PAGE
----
If you tell a hardcore aquarium enthusiast that you have a custom freshwater aquarium, then you can probably expect them to ask, “Dutch or Nature style?” These two styles dominate the world of freshwater aquariums. I already touched on Takashi Amano’s beautiful nature aquariums a few months ago, so today I thought we could get European and examine the intricate layout of Dutch planted aquariums.
Dutch style aquariums are actually quite old. They sprang up around the 1930s and have been popular among aquascapers ever since. Much like nature aquariums, Dutch aquariums focus almost entirely on aquatic plants. The fish are often more of an afterthought or a colorful highlight to the aquarium’s green, leafy focal point.
That’s where the similarity ends, though. Unlike nature aquariums, which highlight natural chaos and utilize negative space, Dutch aquariums are more like a well-manicured, crowded garden. These aquariums often include many different species of plants arranged in neat rows to create depth and contrast. People often describe Dutch aquariums as having “streets” and “avenues,” with the smallest plants forming a street in the foreground and the tallest plants forming the back street.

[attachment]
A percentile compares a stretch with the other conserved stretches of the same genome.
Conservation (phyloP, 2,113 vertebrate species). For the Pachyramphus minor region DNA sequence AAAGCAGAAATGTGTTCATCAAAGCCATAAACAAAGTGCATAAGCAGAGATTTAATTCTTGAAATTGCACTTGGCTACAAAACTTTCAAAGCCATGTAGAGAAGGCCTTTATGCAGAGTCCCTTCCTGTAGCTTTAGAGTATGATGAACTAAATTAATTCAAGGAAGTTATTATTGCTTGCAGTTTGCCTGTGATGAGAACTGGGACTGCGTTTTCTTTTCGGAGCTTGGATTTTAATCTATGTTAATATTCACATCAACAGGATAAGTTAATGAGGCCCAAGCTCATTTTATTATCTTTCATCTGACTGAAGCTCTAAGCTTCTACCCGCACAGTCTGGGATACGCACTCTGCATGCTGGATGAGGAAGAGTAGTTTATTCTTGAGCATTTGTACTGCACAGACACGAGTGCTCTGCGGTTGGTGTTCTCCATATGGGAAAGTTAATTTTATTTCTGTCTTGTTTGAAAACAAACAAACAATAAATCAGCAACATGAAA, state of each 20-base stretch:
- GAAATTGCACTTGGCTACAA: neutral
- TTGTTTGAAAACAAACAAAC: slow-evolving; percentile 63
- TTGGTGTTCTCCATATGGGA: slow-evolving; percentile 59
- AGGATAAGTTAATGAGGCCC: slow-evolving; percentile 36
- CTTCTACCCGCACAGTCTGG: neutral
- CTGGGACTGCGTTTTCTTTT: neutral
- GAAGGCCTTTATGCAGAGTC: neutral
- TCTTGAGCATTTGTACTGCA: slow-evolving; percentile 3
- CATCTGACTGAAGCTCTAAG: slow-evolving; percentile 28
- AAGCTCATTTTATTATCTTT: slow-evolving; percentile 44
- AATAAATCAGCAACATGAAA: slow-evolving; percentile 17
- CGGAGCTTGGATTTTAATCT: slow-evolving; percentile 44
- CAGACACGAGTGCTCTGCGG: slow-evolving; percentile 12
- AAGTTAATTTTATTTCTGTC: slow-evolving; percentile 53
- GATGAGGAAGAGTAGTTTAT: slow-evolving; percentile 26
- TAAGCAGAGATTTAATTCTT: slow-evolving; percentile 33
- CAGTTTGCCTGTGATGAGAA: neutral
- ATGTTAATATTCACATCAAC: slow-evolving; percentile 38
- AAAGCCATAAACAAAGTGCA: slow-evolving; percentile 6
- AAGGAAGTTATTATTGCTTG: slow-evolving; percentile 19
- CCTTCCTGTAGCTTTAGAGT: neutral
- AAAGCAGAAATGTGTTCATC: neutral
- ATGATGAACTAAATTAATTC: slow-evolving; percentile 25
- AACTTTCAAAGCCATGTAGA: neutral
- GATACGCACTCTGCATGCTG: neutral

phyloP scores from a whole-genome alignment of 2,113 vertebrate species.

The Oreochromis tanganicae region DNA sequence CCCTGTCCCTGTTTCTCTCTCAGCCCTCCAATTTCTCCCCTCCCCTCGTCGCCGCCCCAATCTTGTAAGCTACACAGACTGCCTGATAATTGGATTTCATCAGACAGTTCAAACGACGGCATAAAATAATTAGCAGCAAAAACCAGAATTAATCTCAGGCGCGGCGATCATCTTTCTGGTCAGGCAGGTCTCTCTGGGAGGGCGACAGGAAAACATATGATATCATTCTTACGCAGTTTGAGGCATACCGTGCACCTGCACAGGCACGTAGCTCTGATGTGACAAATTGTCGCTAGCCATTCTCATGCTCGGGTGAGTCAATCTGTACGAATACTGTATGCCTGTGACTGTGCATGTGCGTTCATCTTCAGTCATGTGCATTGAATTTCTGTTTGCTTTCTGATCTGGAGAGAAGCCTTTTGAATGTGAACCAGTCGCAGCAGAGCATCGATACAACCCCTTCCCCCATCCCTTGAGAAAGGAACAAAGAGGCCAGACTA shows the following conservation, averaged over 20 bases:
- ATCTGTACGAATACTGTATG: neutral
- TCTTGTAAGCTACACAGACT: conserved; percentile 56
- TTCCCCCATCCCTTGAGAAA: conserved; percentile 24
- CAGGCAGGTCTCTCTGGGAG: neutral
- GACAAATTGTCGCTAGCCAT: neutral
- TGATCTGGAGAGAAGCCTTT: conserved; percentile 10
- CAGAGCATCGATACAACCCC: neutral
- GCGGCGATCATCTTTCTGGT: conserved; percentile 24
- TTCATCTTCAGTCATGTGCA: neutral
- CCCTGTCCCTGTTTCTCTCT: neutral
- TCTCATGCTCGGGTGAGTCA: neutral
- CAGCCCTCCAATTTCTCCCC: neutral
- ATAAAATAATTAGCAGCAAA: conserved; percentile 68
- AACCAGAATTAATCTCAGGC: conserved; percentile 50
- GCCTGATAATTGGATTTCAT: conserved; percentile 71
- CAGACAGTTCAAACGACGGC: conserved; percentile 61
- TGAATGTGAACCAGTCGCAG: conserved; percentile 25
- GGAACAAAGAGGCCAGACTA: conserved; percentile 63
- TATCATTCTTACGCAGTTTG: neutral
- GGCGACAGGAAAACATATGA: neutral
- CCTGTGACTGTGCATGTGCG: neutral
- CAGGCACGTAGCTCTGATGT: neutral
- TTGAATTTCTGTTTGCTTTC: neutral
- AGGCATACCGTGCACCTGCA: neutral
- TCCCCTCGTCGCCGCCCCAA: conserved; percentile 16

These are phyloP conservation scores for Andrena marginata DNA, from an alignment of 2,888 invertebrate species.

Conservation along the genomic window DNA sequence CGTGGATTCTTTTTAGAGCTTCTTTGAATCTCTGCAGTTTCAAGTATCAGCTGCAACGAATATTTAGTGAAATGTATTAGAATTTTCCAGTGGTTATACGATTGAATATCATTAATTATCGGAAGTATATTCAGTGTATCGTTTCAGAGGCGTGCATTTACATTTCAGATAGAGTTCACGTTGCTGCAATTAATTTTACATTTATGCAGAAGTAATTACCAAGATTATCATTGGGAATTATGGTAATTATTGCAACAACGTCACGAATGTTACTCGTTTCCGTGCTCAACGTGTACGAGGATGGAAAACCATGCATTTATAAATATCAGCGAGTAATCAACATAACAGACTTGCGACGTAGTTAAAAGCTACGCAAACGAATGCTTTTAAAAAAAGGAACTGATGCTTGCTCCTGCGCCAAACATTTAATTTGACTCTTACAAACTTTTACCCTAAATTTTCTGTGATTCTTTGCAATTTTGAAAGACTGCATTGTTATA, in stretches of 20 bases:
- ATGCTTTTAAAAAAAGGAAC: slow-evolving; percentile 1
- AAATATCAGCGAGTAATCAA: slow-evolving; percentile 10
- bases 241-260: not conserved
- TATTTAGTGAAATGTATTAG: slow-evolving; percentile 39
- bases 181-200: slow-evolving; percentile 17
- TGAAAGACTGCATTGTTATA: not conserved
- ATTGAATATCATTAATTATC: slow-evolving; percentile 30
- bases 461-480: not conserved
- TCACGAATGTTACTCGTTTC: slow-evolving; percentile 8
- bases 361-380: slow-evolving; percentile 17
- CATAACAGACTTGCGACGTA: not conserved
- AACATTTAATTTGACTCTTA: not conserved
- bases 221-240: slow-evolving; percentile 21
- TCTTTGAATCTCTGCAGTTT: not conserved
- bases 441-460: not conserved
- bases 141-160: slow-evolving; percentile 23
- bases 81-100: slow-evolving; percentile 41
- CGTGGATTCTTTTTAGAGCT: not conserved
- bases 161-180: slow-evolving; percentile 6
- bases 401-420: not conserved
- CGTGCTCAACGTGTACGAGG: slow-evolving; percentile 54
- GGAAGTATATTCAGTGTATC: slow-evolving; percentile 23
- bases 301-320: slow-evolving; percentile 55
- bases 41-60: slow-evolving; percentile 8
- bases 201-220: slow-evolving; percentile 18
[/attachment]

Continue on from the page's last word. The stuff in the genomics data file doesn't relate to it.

Dutch aquariums typically put heavy focus on colorful plants. There simply isn’t enough room for rock or driftwood accents, so Dutch aquariums need to rely on red and brown plants to provide visual contrast against an overwhelmingly green background. If you arrange the plants properly, the result is a visually stunning aquascape that embodies organic diversity and growth.
These aquariums are a bit more complicated to maintain than nature aquariums because each plant behaves in its own unique way. Some plants grow much more quickly than others, so you’ll need to trim your plants frequently in order to maintain the foreground-background layout. That’s a double-edged sword: the constant maintenance may be tedious, but on the bright side you can maintain the vision of your tank indefinitely. By contrast, nature style aquariums can eventually be overwhelmed by rampant plant growth.
Dutch aquariums are in a unique spot in the aquascaping hobby because they represent the best of the saltwater and freshwater worlds. Saltwater aquariums are popular because they show off a plethora of aquatic species with bright, contrasting colors. People like freshwater aquariums because they highlight calming, abundant plantlife. Dutch aquariums do both – the planted ecosystem places heavy emphasis on fertile plants, while still capturing the visual complexity and bright color contrasts that you often see in saltwater aquariums.
So, are Dutch aquariums right for you? It’s all a matter of taste, really. If you like well-maintained gardens and stunning flower arrangements, then a custom Dutch style aquariums might be right up your alley.